Co-founded by the one and only Damian Lillard, the Move performance insoles have been getting a ton of praise and attention. For what’s supposed to be a versatile solution from casual wearers all the way to high-level athletes – let’s quickly go over both versions of these insoles if you’re in the middle of choosing.
I’ll break down the specifications and differences between the Move Game Day and Game Day Pro options, compare my basketball experiences with both, detail the pros & cons, and evaluate which one is better for YOU.
MOVE INSOLES: THE SPECS
Here are the defining specifications of both versions & main differences
Both the Game Day and the Game Day Pro have a similar set of core features that make them both suitable for a lot of different wearers.
Either of the insoles share details such as an anti-friction cloth surface to prevent slippage, an EVA heel crash pad that adds some heel cushion but also reinforces heel stability, and also the same grippy forefoot portion that makes sure the insole or your foot doesn’t budge inside the shoe.
You’ll also get the same anti-odor properties with each variant, and you’ll be able to freely choose the size based on your shoes with both options.
However, there are a few defining differences between the Move Game Day and the Move Game Day Pro.
The regular Game Day insole is priced at $39.99 which is the more affordable option, while the Pro ups the ante with its $59.99 price tag.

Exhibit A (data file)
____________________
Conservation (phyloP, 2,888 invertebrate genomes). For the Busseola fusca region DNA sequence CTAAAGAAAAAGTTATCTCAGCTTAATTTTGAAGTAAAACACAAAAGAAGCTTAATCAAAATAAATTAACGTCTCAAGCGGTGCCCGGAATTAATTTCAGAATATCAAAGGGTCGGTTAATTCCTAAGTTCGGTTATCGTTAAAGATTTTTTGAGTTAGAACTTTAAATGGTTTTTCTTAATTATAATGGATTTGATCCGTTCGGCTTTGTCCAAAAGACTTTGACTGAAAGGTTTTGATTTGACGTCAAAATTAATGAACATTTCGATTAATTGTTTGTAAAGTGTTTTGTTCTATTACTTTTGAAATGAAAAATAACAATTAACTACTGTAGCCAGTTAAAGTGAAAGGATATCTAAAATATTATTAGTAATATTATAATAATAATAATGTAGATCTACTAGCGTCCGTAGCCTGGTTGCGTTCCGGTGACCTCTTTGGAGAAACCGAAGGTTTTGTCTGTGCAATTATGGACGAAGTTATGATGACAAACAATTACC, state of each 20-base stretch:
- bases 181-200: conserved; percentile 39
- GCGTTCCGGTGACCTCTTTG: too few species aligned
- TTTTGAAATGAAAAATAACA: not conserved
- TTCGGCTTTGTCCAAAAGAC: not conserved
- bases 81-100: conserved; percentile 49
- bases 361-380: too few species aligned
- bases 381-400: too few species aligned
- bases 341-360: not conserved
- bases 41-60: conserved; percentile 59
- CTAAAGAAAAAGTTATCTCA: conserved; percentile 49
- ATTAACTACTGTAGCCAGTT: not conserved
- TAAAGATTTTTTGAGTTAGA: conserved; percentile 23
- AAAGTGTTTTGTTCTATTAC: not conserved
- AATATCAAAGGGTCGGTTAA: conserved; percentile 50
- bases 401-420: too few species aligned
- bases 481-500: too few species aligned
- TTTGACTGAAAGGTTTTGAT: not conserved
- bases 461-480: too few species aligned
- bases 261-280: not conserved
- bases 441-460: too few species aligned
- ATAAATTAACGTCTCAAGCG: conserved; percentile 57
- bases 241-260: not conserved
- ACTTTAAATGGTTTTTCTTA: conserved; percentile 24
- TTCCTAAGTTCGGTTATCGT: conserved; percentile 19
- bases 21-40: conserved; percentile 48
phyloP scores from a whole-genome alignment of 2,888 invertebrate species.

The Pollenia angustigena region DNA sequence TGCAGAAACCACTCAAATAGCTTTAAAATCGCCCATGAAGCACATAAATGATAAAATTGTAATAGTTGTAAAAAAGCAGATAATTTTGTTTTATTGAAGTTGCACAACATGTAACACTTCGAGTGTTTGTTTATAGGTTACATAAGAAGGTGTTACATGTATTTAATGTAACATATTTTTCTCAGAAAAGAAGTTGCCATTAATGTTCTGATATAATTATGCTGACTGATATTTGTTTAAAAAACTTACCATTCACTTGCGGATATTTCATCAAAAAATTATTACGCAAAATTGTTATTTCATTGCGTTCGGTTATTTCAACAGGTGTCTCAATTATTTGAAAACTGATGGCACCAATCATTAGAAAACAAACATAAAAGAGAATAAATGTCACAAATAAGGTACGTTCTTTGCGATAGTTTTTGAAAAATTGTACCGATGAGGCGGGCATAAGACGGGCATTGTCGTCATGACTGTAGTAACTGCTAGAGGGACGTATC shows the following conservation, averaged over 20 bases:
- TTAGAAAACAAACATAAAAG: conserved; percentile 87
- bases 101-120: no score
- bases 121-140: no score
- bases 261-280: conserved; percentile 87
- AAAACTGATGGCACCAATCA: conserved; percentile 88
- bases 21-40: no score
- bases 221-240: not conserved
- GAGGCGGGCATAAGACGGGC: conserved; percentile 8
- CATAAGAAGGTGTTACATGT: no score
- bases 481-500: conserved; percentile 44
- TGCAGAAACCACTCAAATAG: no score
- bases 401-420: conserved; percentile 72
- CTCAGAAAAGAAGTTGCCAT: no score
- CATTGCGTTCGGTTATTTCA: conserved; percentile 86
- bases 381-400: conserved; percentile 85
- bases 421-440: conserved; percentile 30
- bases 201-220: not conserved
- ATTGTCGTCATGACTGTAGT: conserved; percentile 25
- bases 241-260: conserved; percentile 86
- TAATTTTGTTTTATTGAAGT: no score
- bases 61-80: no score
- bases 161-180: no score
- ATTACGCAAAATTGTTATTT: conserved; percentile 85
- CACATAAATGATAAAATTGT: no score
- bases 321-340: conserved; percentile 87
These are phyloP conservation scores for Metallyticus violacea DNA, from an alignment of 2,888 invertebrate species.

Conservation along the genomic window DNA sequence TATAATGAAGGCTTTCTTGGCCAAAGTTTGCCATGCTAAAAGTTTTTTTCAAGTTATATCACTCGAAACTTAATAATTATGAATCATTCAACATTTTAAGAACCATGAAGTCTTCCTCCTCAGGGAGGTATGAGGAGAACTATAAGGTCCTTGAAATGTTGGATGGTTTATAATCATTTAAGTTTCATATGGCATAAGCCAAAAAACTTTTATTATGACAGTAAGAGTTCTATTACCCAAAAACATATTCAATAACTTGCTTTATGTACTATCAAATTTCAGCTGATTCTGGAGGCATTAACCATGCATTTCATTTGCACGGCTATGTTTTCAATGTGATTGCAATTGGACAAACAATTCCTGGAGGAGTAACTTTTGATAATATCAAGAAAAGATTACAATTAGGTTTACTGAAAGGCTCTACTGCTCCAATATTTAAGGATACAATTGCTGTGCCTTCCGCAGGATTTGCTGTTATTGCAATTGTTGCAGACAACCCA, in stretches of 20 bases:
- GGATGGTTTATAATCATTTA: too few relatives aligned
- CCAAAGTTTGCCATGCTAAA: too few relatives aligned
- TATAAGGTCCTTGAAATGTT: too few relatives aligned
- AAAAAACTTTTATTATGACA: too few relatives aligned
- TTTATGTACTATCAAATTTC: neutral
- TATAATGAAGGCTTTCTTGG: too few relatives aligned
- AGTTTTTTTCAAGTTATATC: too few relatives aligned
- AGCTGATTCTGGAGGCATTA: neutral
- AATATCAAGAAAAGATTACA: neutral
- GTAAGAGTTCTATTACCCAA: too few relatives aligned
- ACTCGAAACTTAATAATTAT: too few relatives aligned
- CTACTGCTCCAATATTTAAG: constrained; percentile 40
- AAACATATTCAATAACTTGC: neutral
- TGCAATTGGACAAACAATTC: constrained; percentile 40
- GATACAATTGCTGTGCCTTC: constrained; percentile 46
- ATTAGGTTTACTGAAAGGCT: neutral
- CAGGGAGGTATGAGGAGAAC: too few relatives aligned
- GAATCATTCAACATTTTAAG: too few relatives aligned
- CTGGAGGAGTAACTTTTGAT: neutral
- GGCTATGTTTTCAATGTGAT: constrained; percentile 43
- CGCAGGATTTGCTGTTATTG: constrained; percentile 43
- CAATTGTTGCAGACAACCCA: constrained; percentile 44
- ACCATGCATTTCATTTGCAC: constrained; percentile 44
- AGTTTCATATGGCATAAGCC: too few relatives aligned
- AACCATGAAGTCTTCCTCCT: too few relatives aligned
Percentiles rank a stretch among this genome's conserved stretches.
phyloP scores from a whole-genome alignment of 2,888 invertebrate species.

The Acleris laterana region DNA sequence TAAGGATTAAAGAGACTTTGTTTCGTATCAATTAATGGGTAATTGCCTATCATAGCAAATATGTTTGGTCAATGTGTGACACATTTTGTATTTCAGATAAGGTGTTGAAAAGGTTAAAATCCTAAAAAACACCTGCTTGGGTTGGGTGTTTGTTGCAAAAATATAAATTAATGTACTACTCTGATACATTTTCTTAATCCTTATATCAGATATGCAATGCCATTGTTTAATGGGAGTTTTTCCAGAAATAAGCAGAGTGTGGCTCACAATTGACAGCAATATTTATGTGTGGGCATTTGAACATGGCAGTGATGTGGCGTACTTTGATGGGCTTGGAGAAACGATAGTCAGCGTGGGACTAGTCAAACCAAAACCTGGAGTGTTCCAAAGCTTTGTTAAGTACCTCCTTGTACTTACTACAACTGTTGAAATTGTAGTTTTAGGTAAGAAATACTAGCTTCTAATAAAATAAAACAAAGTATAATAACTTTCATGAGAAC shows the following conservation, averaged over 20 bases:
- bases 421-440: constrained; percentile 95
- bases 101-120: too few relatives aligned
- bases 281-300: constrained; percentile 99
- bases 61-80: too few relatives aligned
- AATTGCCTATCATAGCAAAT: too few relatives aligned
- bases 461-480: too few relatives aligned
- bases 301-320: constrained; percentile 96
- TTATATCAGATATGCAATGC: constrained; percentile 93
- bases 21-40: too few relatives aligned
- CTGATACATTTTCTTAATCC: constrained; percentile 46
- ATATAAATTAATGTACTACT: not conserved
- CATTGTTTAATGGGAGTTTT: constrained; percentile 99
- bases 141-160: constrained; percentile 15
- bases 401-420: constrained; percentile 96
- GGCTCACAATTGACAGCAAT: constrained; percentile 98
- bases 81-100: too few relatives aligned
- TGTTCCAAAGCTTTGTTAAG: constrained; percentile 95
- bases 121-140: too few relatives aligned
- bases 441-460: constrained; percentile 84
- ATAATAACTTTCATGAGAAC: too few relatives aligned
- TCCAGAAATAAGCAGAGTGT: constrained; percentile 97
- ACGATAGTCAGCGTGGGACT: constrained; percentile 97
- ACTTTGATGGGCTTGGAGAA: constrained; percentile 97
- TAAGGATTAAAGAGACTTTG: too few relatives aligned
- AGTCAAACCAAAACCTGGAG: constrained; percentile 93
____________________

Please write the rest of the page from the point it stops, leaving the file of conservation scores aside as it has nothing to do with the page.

For cushioning, both insoles feature a dual-density foam setup but it’s not entirely the same.
The regular Game Day offers the so-called DS37 Energyfoam for the top layer and Shockfree foam as the bottom layer of cushion.
The top layer is where most of the step comfort comes from, while the bottom layer of Shockfree foam mostly handles impact protection, as well as making the insole a bit more resilient.
original images source: move.one
The Game Day Pro, however, yields an altered setup in terms of cushion.
The top portion utilizes Pulsion Energyfoam, while the bottom layer features Shockfree. Overall, this is a slightly firmer setup with less air inside the foam which means it’ll last longer, and provide a bit more stability.
The shape is another difference between the two insoles. While the framework of both options is nearly identical, the Game Day Pro has a noticeably more pronounced arch area.
But the most defining area of difference is the midfoot plate that takes care of torsional rigidity and movement propulsion.
The Game Day insole features a very lightweight & flexible midfoot plate that’s made of EVA foam, so expect minimal structure.
The Game Day Pro steps things up here: the plate is mostly made of nylon in a way that mimics carbon fiber.
The end result is stronger torsional rigidity, and more aggressive step propulsion but also a stiffer sensation underfoot.
MY EXPERIENCE WITH THE GAME DAY
Here’s how I felt during my time with the Move Game Day insoles on the basketball court
I’m a wide footer who’s got a thick foot in general but my arch is neutral. I primarily tested the Move Game Day insole for about a week of outdoor basketball, and the two shoes I’ve hooped in were the adidas Dame 8 and the Nike Kyrie Low 4.
Honestly, shoving the insole into the shoes and stepping on the court for the first time felt natural right away.
The insole isn’t overly structured, it’s lightweight, it barely needed an hour or so for the shape to conform to my feet, and the overall experience was great. Nothing super special or revolutionary but still really damn nice.
Granted, the Dame 8 is already a fantastic basketball sneaker in my book, so it’s not like it needed much of a boost in terms of cushion or support.
But I did immediately start noticing the added plushness of each step and each heel-to-toe stride feeling even smoother than it was without the insole.